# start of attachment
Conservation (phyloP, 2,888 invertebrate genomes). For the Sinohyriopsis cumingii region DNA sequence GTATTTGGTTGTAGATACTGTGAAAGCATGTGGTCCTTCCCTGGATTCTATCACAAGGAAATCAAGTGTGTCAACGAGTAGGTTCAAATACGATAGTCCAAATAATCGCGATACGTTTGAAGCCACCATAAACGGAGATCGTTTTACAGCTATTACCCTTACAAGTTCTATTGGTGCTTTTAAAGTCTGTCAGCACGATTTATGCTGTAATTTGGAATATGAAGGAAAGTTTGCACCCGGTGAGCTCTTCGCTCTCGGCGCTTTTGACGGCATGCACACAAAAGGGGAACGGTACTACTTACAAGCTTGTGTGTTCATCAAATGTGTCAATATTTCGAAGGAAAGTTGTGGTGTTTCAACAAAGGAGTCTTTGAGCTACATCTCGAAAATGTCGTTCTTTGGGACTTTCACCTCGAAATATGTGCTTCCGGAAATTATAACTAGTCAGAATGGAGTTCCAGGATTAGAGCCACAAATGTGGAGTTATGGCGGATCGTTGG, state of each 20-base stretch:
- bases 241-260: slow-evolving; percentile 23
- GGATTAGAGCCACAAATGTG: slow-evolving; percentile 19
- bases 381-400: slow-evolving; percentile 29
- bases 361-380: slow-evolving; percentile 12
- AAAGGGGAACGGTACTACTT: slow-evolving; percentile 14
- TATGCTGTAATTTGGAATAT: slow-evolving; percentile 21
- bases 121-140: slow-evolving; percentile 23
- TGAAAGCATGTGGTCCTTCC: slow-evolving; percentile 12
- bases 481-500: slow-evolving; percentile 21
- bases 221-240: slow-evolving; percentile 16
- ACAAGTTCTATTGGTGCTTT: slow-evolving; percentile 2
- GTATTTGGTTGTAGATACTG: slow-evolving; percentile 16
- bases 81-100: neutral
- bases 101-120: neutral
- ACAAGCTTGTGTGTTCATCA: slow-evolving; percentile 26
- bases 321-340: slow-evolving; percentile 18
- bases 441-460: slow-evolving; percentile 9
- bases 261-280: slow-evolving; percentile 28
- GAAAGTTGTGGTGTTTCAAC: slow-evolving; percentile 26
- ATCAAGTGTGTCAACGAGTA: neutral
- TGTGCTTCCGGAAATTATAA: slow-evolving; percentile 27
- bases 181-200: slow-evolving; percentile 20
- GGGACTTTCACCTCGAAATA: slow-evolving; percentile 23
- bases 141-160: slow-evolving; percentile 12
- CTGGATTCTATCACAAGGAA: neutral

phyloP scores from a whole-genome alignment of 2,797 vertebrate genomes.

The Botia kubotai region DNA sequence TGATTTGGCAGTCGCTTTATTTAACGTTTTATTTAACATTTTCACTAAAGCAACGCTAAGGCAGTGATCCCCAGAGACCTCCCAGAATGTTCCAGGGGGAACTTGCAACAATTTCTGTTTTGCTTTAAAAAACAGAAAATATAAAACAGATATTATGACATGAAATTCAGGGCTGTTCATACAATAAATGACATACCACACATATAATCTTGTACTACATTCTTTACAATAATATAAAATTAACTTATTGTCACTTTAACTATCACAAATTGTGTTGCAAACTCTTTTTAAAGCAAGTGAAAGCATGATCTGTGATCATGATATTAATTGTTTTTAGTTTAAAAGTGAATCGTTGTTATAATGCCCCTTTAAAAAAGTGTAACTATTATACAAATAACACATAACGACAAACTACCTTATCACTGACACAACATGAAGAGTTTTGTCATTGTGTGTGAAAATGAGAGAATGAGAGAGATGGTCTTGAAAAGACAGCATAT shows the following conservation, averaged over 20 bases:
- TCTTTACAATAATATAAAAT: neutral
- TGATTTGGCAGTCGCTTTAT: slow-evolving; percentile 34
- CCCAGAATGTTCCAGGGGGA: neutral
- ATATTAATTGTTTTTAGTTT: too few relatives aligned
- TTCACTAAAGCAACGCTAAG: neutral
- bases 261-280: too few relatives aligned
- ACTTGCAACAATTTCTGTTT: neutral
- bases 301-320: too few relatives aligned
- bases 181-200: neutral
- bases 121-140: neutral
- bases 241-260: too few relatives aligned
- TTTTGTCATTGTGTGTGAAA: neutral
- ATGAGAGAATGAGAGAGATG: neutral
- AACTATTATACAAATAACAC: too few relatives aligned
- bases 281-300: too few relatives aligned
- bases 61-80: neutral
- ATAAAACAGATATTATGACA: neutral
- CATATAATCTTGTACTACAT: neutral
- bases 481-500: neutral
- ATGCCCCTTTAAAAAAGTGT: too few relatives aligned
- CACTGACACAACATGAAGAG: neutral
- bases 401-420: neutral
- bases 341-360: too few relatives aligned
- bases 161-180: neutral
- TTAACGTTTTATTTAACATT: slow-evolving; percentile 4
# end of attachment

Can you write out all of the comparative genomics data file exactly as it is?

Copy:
Conservation (phyloP, 2,888 invertebrate genomes). For the Sinohyriopsis cumingii region DNA sequence GTATTTGGTTGTAGATACTGTGAAAGCATGTGGTCCTTCCCTGGATTCTATCACAAGGAAATCAAGTGTGTCAACGAGTAGGTTCAAATACGATAGTCCAAATAATCGCGATACGTTTGAAGCCACCATAAACGGAGATCGTTTTACAGCTATTACCCTTACAAGTTCTATTGGTGCTTTTAAAGTCTGTCAGCACGATTTATGCTGTAATTTGGAATATGAAGGAAAGTTTGCACCCGGTGAGCTCTTCGCTCTCGGCGCTTTTGACGGCATGCACACAAAAGGGGAACGGTACTACTTACAAGCTTGTGTGTTCATCAAATGTGTCAATATTTCGAAGGAAAGTTGTGGTGTTTCAACAAAGGAGTCTTTGAGCTACATCTCGAAAATGTCGTTCTTTGGGACTTTCACCTCGAAATATGTGCTTCCGGAAATTATAACTAGTCAGAATGGAGTTCCAGGATTAGAGCCACAAATGTGGAGTTATGGCGGATCGTTGG, state of each 20-base stretch:
- bases 241-260: slow-evolving; percentile 23
- GGATTAGAGCCACAAATGTG: slow-evolving; percentile 19
- bases 381-400: slow-evolving; percentile 29
- bases 361-380: slow-evolving; percentile 12
- AAAGGGGAACGGTACTACTT: slow-evolving; percentile 14
- TATGCTGTAATTTGGAATAT: slow-evolving; percentile 21
- bases 121-140: slow-evolving; percentile 23
- TGAAAGCATGTGGTCCTTCC: slow-evolving; percentile 12
- bases 481-500: slow-evolving; percentile 21
- bases 221-240: slow-evolving; percentile 16
- ACAAGTTCTATTGGTGCTTT: slow-evolving; percentile 2
- GTATTTGGTTGTAGATACTG: slow-evolving; percentile 16
- bases 81-100: neutral
- bases 101-120: neutral
- ACAAGCTTGTGTGTTCATCA: slow-evolving; percentile 26
- bases 321-340: slow-evolving; percentile 18
- bases 441-460: slow-evolving; percentile 9
- bases 261-280: slow-evolving; percentile 28
- GAAAGTTGTGGTGTTTCAAC: slow-evolving; percentile 26
- ATCAAGTGTGTCAACGAGTA: neutral
- TGTGCTTCCGGAAATTATAA: slow-evolving; percentile 27
- bases 181-200: slow-evolving; percentile 20
- GGGACTTTCACCTCGAAATA: slow-evolving; percentile 23
- bases 141-160: slow-evolving; percentile 12
- CTGGATTCTATCACAAGGAA: neutral

phyloP scores from a whole-genome alignment of 2,797 vertebrate genomes.

The Botia kubotai region DNA sequence TGATTTGGCAGTCGCTTTATTTAACGTTTTATTTAACATTTTCACTAAAGCAACGCTAAGGCAGTGATCCCCAGAGACCTCCCAGAATGTTCCAGGGGGAACTTGCAACAATTTCTGTTTTGCTTTAAAAAACAGAAAATATAAAACAGATATTATGACATGAAATTCAGGGCTGTTCATACAATAAATGACATACCACACATATAATCTTGTACTACATTCTTTACAATAATATAAAATTAACTTATTGTCACTTTAACTATCACAAATTGTGTTGCAAACTCTTTTTAAAGCAAGTGAAAGCATGATCTGTGATCATGATATTAATTGTTTTTAGTTTAAAAGTGAATCGTTGTTATAATGCCCCTTTAAAAAAGTGTAACTATTATACAAATAACACATAACGACAAACTACCTTATCACTGACACAACATGAAGAGTTTTGTCATTGTGTGTGAAAATGAGAGAATGAGAGAGATGGTCTTGAAAAGACAGCATAT shows the following conservation, averaged over 20 bases:
- TCTTTACAATAATATAAAAT: neutral
- TGATTTGGCAGTCGCTTTAT: slow-evolving; percentile 34
- CCCAGAATGTTCCAGGGGGA: neutral
- ATATTAATTGTTTTTAGTTT: too few relatives aligned
- TTCACTAAAGCAACGCTAAG: neutral
- bases 261-280: too few relatives aligned
- ACTTGCAACAATTTCTGTTT: neutral
- bases 301-320: too few relatives aligned
- bases 181-200: neutral
- bases 121-140: neutral
- bases 241-260: too few relatives aligned
- TTTTGTCATTGTGTGTGAAA: neutral
- ATGAGAGAATGAGAGAGATG: neutral
- AACTATTATACAAATAACAC: too few relatives aligned
- bases 281-300: too few relatives aligned
- bases 61-80: neutral
- ATAAAACAGATATTATGACA: neutral
- CATATAATCTTGTACTACAT: neutral
- bases 481-500: neutral
- ATGCCCCTTTAAAAAAGTGT: too few relatives aligned
- CACTGACACAACATGAAGAG: neutral
- bases 401-420: neutral
- bases 341-360: too few relatives aligned
- bases 161-180: neutral
- TTAACGTTTTATTTAACATT: slow-evolving; percentile 4